Encrypting a short string?

Steven D'Aprano steve at REMOVE-THIS-cybersource.com.au
Tue Feb 19 23:18:52 CET 2008


On Tue, 19 Feb 2008 09:25:52 -0700, Brian wrote:

> Hi Erik,
> 
> I really don't recommend the ROT13 cipher, as this is extremely easy to
> crack.  Most grade school kids could break this one in seconds.  ;-)


I think you missed the point. Any recommendation to use ROT13 is likely 
to be a joke. A recommendation to use Triple ROT13 is *absolutely* a joke.

 
> If the project that you are working upon has low security needs, (in
> other words, it's not a financial institution), 

That's rubbish. Do you think that banks are the only companies that care 
about the security of their data? How would you feel if your doctor 
accidentally published your medical records onto the Internet, so 
everybody can see the embarrassing social diseases you've got?

(Disclaimer: I don't have any reason to think Brian actually has any 
embarrassing social diseases, or any other diseases for that matter. I 
was just making a rhetorical point.)


> than you might try
> something quite basic such as a Vigenere, transposition, or even a
> playfair.  These encryption methodologies are not secure and can be
> cracked by hackers.  Yet, for the average Joe, it will keep them away
> from the information / data stored inside.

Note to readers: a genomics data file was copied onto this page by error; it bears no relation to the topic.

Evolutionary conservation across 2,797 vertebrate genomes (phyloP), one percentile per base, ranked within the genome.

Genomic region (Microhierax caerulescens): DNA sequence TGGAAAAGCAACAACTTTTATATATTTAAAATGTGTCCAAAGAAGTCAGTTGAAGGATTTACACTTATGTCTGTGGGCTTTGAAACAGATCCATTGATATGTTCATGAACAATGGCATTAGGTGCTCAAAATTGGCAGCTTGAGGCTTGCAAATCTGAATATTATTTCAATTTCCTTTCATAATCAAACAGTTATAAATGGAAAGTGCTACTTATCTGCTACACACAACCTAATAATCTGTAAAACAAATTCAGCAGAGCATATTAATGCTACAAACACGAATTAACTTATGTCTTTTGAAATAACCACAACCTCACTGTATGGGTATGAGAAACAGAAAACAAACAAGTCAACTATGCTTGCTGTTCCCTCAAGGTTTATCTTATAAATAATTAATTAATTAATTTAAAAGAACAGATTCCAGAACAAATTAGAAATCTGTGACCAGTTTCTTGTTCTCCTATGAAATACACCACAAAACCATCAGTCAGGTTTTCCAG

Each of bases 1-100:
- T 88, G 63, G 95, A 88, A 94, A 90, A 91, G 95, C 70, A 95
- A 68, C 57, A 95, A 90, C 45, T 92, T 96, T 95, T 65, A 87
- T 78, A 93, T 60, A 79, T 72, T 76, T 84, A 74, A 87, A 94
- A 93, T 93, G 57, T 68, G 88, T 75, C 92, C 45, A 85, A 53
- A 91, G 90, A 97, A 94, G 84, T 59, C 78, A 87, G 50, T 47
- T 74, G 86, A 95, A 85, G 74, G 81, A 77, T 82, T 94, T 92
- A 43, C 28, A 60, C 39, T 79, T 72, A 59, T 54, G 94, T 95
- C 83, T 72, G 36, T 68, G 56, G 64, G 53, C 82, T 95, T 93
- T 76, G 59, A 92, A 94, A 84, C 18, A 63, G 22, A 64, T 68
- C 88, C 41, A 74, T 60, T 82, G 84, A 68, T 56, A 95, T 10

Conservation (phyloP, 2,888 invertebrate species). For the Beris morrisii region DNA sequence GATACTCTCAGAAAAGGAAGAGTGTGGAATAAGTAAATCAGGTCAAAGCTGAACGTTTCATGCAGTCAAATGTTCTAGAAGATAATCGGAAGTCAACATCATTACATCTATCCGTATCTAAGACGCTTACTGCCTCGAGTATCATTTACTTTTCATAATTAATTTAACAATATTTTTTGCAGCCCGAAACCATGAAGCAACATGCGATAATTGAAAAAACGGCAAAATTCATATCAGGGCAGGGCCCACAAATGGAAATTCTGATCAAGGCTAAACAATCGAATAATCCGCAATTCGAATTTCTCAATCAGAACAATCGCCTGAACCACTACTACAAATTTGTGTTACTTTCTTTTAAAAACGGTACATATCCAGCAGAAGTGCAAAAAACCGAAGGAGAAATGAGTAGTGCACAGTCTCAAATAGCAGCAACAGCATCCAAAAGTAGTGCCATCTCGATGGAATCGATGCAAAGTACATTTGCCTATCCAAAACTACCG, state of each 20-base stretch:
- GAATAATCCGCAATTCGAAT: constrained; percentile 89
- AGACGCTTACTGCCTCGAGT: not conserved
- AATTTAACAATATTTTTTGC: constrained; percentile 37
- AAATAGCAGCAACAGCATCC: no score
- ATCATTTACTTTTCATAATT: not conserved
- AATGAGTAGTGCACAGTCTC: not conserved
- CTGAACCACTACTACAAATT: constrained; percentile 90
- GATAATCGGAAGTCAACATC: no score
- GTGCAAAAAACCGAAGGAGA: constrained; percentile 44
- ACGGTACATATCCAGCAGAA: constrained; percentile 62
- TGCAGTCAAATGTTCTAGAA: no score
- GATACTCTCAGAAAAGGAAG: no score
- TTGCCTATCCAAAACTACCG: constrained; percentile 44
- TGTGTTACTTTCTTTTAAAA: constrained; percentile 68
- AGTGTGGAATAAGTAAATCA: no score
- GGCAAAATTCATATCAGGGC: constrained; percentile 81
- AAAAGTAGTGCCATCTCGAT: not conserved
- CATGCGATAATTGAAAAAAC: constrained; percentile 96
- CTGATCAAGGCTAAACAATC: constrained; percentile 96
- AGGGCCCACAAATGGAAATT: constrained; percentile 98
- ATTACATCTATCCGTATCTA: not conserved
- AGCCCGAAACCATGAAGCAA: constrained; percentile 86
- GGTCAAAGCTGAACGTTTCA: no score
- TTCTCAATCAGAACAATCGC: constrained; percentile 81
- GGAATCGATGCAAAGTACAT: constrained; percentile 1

It's an awful lot of work to do those when it is so simple to call an 
already existing library that is much stronger. Why do a lot of work to 
get an insecure result, when you can do a little bit of work to get a 
secure result?

I don't recommend any of these obsolete ciphers except as a learning 
exercise, or possibly as a challenge: e.g. you *want* people to crack the 
cipher, but you don't want it too easy for them.


> One thing that seems to work well is to use to ciphers together.  For
> example, encrypt the data using the playfair cipher -- and then run a
> transposition cipher.  This will erase most of the "data signatures"
> that are needed for most hackers to crack the code.  At this point,
> brute force is what most people have to resort upon -- and it's mostly
> "governments" that have this ability.  ;-)

That's absolute rubbish.

(1) There are well-understood techniques for breaking all these ciphers, 
individually or in combination. Often, putting two of them together 
doesn't make the encryption any harder to break than just using one of 
them.

(2) It's not just "governments" who can break ciphers by brute force. 
Anyone can do it. I could probably write a Python function to crack any 
Caesar cipher in a few minutes, and it would probably run in seconds or 
minutes. More complex ciphers need more work, but it's certainly 
feasible: dictionary attacks are simple. Brute force only becomes 
infeasible when the key is long enough. To brute force a short enough key 
is within the grasp of *pencil and paper*, if you care enough. 



-- 
Steven



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